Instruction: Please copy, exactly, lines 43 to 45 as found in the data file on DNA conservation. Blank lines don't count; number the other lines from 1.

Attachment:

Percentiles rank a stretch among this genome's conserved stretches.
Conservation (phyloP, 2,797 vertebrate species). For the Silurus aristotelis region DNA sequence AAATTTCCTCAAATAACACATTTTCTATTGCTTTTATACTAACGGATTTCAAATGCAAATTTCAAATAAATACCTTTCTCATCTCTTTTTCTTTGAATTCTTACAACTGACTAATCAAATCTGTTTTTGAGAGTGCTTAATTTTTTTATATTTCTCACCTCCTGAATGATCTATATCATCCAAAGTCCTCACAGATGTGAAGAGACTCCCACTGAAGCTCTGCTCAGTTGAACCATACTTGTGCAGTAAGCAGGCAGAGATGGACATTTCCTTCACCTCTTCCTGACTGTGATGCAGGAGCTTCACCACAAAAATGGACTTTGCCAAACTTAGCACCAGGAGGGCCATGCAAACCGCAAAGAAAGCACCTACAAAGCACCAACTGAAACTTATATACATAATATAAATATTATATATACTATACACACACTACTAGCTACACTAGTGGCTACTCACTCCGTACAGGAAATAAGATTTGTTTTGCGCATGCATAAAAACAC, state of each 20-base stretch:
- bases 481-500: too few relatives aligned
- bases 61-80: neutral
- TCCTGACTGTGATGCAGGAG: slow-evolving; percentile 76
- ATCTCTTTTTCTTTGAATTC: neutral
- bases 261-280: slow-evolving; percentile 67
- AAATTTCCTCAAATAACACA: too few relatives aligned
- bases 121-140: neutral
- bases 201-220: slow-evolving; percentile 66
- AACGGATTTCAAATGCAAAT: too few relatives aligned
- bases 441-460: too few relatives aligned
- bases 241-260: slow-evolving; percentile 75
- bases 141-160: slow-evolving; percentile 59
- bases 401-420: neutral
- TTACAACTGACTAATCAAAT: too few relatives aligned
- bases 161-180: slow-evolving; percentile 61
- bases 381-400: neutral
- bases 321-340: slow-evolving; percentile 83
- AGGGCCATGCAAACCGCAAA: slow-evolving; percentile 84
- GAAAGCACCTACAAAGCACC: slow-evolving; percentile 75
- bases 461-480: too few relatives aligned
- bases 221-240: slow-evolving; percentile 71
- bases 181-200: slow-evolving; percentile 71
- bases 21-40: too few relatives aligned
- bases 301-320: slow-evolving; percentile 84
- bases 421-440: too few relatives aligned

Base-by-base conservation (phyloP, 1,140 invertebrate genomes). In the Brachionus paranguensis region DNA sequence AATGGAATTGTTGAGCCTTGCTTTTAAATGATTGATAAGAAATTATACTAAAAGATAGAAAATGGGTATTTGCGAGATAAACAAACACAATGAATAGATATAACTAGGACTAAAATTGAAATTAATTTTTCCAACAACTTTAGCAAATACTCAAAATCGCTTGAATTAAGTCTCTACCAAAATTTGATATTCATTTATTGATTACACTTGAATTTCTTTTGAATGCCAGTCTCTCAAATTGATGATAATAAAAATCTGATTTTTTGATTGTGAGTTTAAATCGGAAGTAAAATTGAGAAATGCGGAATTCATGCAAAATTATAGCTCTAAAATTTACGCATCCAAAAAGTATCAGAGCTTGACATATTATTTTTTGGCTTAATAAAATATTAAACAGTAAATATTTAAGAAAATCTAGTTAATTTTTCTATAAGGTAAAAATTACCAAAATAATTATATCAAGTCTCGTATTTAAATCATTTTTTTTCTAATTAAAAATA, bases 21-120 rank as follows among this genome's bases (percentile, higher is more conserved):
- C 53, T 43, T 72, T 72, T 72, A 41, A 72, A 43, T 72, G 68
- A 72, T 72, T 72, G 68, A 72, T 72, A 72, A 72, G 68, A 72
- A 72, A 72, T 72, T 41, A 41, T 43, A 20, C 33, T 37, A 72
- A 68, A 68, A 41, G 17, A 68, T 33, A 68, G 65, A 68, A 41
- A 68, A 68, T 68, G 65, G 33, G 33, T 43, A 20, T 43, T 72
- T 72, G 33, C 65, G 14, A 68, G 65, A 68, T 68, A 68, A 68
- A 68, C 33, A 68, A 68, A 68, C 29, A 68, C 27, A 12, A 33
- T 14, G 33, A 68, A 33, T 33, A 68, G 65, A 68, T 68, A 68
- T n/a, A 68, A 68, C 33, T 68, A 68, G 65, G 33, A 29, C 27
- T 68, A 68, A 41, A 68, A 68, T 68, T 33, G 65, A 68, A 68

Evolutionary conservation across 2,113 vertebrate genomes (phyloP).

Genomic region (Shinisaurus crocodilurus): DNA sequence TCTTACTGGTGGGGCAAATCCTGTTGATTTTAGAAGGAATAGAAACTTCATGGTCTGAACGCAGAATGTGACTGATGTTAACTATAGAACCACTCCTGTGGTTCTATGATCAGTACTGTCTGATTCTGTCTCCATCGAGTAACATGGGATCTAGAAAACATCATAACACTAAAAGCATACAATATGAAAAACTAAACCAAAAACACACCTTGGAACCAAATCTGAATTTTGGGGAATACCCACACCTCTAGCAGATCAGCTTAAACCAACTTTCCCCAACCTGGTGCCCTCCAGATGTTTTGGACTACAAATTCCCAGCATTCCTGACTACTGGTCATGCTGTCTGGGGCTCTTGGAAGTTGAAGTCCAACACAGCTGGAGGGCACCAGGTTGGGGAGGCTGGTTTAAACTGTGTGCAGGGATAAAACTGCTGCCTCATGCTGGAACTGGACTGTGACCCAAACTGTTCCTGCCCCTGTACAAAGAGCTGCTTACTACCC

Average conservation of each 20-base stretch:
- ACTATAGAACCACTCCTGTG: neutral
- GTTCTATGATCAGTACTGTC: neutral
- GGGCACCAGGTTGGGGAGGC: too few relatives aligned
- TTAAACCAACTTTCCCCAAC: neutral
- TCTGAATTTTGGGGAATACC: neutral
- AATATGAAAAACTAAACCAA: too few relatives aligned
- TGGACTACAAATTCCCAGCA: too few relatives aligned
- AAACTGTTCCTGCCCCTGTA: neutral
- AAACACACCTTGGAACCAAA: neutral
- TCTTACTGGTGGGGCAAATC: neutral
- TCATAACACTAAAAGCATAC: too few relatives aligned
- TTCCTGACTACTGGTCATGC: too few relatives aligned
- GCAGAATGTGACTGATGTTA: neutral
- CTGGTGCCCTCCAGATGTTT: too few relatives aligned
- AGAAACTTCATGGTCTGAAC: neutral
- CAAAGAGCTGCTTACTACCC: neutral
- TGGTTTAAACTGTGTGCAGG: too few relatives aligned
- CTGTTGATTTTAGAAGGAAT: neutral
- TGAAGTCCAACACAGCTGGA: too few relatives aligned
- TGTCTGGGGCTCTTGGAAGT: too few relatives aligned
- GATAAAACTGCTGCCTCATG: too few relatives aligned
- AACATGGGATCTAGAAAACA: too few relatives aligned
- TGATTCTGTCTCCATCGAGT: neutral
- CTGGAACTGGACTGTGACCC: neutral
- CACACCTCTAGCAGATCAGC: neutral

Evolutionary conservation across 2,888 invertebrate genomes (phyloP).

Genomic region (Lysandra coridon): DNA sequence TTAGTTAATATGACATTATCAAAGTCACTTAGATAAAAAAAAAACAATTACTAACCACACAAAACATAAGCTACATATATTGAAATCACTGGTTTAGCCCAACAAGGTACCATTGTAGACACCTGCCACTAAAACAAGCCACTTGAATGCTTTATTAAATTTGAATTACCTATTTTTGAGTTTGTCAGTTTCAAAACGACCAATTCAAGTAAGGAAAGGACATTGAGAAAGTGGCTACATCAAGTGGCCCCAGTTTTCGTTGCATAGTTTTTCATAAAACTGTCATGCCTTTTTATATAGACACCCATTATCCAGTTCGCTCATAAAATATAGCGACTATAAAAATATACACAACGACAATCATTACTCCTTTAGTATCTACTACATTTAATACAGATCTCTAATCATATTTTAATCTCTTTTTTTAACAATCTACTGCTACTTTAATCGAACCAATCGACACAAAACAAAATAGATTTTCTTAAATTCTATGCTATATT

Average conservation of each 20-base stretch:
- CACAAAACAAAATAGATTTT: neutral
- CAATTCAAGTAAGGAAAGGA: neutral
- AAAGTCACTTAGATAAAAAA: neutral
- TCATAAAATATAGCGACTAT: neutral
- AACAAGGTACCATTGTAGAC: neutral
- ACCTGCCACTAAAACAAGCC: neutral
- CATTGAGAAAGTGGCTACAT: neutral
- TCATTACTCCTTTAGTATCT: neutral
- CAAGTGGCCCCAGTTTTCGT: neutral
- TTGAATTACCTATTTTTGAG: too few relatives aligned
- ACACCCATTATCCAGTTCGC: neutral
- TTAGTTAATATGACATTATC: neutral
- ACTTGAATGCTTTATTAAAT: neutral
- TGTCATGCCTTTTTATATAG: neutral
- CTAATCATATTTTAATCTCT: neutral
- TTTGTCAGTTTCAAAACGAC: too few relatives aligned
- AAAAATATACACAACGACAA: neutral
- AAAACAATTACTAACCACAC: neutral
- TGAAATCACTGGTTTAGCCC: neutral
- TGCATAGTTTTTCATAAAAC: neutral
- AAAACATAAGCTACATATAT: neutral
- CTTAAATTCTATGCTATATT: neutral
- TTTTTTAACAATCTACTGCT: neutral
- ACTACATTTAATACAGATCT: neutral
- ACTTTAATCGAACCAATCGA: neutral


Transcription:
- GTTCTATGATCAGTACTGTC: neutral
- GGGCACCAGGTTGGGGAGGC: too few relatives aligned
- TTAAACCAACTTTCCCCAAC: neutral